“Research shows that talking about our feelings is often easier with friends than with family members. So if you are frustrated that your sibling or parent is not able to listen and talk with you about how you’re feeling, you are not alone. It’s completely normal for family members to fall down on the job in the feelings realm. It’s also true that family members are more likely to pitch in with nitty-gritty help like cleaning, or financial help, so if it feels right (and in some relationships it doesn’t), ask them to roll up their sleeves and help—and process your innermost feelings with friends.”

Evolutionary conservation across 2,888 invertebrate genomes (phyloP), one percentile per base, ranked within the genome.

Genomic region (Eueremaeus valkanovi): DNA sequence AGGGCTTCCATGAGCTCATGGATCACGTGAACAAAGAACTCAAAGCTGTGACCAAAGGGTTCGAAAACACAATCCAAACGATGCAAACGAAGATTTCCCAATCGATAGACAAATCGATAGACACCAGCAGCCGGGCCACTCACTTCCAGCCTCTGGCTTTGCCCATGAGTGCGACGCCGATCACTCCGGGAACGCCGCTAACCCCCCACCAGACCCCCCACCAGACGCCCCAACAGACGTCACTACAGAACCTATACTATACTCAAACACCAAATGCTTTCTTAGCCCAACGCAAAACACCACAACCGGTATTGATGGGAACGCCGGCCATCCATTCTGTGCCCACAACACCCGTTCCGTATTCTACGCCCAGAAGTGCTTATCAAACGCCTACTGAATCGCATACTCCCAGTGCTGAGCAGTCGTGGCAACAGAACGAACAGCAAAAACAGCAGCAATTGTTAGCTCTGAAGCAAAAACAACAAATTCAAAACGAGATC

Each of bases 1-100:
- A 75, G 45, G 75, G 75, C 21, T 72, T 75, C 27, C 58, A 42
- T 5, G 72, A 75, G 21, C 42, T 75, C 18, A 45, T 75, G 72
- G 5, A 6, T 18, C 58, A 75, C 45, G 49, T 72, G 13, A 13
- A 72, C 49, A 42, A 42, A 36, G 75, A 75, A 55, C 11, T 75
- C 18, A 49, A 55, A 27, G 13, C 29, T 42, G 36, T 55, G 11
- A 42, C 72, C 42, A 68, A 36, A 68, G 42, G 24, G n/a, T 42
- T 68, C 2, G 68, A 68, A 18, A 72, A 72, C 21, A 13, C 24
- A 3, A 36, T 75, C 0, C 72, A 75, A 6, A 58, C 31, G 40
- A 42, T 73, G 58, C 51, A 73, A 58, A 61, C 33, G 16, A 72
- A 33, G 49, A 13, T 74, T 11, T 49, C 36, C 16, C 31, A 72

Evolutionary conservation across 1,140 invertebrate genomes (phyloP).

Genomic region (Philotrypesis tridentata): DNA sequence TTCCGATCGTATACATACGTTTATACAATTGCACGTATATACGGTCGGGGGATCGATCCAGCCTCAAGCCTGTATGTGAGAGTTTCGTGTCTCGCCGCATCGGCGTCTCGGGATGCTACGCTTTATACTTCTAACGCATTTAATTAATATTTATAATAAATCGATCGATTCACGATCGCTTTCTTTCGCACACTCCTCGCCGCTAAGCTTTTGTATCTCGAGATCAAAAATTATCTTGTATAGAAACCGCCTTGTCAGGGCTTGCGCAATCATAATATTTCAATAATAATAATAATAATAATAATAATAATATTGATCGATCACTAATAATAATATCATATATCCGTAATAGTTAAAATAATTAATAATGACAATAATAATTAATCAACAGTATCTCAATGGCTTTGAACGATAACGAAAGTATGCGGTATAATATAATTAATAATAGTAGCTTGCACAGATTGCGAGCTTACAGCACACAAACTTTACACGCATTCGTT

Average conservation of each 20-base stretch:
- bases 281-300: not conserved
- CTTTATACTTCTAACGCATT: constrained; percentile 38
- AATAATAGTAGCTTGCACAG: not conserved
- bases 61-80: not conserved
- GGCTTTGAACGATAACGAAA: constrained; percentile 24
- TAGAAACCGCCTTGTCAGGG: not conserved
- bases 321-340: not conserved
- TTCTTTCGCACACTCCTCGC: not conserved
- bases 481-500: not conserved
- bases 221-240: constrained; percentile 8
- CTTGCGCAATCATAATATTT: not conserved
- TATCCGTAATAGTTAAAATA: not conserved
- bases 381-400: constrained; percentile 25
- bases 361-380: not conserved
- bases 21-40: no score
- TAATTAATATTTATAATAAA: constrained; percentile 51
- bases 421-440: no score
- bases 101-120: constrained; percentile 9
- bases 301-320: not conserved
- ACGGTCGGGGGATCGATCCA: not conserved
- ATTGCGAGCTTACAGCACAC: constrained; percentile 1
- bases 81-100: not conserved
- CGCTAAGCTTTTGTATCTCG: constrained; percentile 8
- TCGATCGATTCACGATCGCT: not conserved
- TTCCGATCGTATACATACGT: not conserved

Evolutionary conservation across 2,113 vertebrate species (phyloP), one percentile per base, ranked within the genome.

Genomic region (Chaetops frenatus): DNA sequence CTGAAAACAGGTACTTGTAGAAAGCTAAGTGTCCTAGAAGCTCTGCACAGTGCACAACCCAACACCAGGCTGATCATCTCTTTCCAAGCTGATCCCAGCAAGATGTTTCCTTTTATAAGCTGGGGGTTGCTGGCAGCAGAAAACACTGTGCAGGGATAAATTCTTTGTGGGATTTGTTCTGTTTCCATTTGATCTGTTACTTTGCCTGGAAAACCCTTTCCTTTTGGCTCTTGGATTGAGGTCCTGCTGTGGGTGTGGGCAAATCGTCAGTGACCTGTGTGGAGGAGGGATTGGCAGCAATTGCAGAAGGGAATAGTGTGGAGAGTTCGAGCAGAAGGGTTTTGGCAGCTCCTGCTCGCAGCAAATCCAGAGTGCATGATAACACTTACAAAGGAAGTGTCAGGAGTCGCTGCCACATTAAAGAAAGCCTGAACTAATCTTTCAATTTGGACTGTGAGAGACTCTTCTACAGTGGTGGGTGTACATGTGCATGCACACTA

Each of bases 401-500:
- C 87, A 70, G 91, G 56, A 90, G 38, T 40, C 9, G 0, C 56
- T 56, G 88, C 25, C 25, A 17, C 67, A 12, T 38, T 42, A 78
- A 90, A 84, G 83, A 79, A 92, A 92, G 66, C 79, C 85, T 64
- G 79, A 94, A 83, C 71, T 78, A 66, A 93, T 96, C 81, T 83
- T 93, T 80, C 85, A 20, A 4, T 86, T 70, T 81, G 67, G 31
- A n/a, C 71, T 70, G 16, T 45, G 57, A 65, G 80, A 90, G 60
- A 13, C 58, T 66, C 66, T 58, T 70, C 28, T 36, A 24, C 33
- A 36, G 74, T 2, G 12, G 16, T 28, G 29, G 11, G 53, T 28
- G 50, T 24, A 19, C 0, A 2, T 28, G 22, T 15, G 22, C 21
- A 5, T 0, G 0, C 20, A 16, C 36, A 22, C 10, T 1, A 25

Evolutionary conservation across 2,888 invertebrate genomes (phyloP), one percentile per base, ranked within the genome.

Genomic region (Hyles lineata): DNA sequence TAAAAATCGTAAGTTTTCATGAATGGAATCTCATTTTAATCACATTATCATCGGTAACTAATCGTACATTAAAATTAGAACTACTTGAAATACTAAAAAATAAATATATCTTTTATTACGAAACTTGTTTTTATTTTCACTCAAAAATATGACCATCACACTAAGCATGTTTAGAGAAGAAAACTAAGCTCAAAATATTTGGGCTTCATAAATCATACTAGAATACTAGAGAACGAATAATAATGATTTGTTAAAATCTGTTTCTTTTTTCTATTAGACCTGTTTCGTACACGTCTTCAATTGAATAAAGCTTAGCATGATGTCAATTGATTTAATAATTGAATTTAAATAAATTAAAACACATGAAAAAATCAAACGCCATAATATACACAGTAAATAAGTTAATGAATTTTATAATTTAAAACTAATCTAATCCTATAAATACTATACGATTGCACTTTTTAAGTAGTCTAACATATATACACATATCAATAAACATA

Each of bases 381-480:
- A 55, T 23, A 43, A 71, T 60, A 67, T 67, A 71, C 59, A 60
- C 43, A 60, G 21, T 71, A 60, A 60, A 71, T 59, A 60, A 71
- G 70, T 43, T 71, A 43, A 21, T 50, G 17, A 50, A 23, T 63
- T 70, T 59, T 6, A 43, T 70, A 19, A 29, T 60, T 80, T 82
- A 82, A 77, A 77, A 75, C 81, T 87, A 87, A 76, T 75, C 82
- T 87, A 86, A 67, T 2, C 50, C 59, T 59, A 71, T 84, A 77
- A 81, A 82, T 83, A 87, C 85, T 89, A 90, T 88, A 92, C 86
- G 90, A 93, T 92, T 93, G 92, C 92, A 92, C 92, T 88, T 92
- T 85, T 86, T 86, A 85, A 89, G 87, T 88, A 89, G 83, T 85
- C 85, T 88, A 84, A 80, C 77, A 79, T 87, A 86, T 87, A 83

IN ORDER TO RECEIVE, WE MUST NOTICE WHAT IS GIVEN.
“In the depths of our suffering, “valuing what we receive” can be a lot harder than it sounds. Sometimes, the vastness and intensity of emotions of despair or fear can crowd everything else out and keep us from seeing the beautiful things being offered to us. The irony, of course, is that this is the time when we need these beautiful things the most.”
WHAT DOES GRIEF LOOK LIKE?
For starters, grief usually comes with some kind of tangible primary loss. It can be loss of mobility, energy, or appearance if dealing with health. It can be loss of a loved one, loss of a job, loss of a marriage. Even in depression, there is loss of the ability to feel just about anything. Caregivers of people who are ill lose companionship they counted on. People who experience miscarriage and infertility experience the loss of a dream of the future.
These are the key primary losses a person may experience during grief: